Government of the Commonwealth of Dominica Website
Wednesday, 22 January 2020

Dominica as a small island developing state has been told that more could be done to sufficiently benefit from the Economic Partnership Agreement- EPA.

The Economic Partnership Agreement which was signed in October 2008 signalled a new era of trade relations between the European Union (EU) and the Caribbean Forum of African, Caribbean and Pacific States (CARIFORUM).

Head of the EU Delegation to Barbados and the Eastern Caribbean Ambassador Valeriano Diaz says while most Caribbean countries have not realized great benefits from the EPA, Dominica has been able to make some headway by way of duty free concessions on exports to Europe.

Ambassador Diaz said “The good thing about Dominica is that from day one they have been able to continue exporting to Europe duty free and quota free.”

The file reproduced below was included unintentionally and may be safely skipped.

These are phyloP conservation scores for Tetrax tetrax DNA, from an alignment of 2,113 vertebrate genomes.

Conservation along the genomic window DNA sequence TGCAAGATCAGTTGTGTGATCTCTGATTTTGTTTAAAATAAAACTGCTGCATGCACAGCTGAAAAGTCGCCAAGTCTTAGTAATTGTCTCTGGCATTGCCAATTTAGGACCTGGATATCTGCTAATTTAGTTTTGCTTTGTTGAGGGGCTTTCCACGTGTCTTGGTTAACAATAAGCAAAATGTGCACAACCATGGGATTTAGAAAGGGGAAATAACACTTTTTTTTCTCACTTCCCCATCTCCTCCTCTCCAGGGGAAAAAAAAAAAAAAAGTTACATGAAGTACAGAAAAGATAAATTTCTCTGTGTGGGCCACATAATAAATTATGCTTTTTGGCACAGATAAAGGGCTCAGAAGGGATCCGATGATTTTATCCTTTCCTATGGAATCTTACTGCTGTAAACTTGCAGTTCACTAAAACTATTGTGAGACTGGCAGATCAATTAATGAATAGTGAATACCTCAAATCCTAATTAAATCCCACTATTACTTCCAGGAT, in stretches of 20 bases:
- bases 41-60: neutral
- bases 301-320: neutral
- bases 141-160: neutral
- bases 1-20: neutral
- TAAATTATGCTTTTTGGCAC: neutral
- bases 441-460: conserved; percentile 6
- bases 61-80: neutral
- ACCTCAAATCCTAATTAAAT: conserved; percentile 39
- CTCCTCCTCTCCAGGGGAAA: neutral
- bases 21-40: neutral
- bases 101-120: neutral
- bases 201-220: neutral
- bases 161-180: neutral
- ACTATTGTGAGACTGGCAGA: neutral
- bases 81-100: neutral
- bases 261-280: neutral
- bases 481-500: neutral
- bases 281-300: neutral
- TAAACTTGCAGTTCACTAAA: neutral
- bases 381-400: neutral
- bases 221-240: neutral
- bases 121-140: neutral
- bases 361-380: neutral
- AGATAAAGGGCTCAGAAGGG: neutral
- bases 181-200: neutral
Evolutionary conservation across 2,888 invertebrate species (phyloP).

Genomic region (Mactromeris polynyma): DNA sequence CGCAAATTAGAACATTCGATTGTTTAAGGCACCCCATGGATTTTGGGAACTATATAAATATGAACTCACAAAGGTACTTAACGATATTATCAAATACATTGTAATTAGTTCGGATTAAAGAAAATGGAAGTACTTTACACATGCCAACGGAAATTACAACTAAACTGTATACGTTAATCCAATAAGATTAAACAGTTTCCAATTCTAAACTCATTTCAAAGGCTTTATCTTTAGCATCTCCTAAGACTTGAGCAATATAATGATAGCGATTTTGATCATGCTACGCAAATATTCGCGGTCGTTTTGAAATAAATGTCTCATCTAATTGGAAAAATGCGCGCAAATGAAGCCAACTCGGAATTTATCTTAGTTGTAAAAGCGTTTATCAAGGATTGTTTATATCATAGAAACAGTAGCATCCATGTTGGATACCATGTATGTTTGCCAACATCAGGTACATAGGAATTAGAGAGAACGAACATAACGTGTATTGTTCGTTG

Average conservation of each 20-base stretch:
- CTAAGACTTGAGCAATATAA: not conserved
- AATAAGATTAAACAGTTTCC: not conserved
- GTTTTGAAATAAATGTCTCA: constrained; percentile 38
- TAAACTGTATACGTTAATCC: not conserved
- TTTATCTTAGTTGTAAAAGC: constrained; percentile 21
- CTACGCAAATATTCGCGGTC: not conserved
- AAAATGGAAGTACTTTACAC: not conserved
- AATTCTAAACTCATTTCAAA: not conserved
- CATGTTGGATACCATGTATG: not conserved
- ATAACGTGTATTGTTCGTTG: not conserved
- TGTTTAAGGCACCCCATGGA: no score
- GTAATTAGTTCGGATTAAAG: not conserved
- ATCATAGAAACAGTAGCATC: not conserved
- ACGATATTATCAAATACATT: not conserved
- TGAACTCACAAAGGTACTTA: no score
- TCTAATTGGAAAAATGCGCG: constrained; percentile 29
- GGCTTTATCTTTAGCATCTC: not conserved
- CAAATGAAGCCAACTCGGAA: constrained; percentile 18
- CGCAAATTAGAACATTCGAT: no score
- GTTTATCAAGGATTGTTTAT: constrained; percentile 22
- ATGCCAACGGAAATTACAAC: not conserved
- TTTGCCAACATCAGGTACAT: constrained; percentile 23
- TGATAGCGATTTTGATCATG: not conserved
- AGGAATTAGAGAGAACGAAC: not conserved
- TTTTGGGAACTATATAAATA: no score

Ambassador Diaz is recommending that Dominica do more to partner with the more developed countries in the area of tourism.

He said” Its more about finding the ways on how the developed countries in Europe can exchange services without any barriers, that they can move around. That people from Dominica can go and be trained in these countries without any difficulties and the Economic Partnership Agreement provides for that.”

Speaking on the wider Caribbean region, Ambassador Diaz noted that progress on the EPA has been slow.

“It has had a slow start because some of the Caribbean countries in my opinion have not had the opportunity to see the benefits because the export of goods has been limited, he lamented.

The Ambassador emphasized however that the potential for Caribbean countries to sufficiently benefit from the EPA is huge.

“Some of the countries in the Caribbean have jumped into the opportunity and already they benefitted enormously from the agreement which by the way does not only cover goods but also investments and services” stressed Ambassador Diaz.

The EPA provides the opportunity for the region to build the framework that will allow it to compete in a liberalized global economy, where a competitive environment is necessary for survival.

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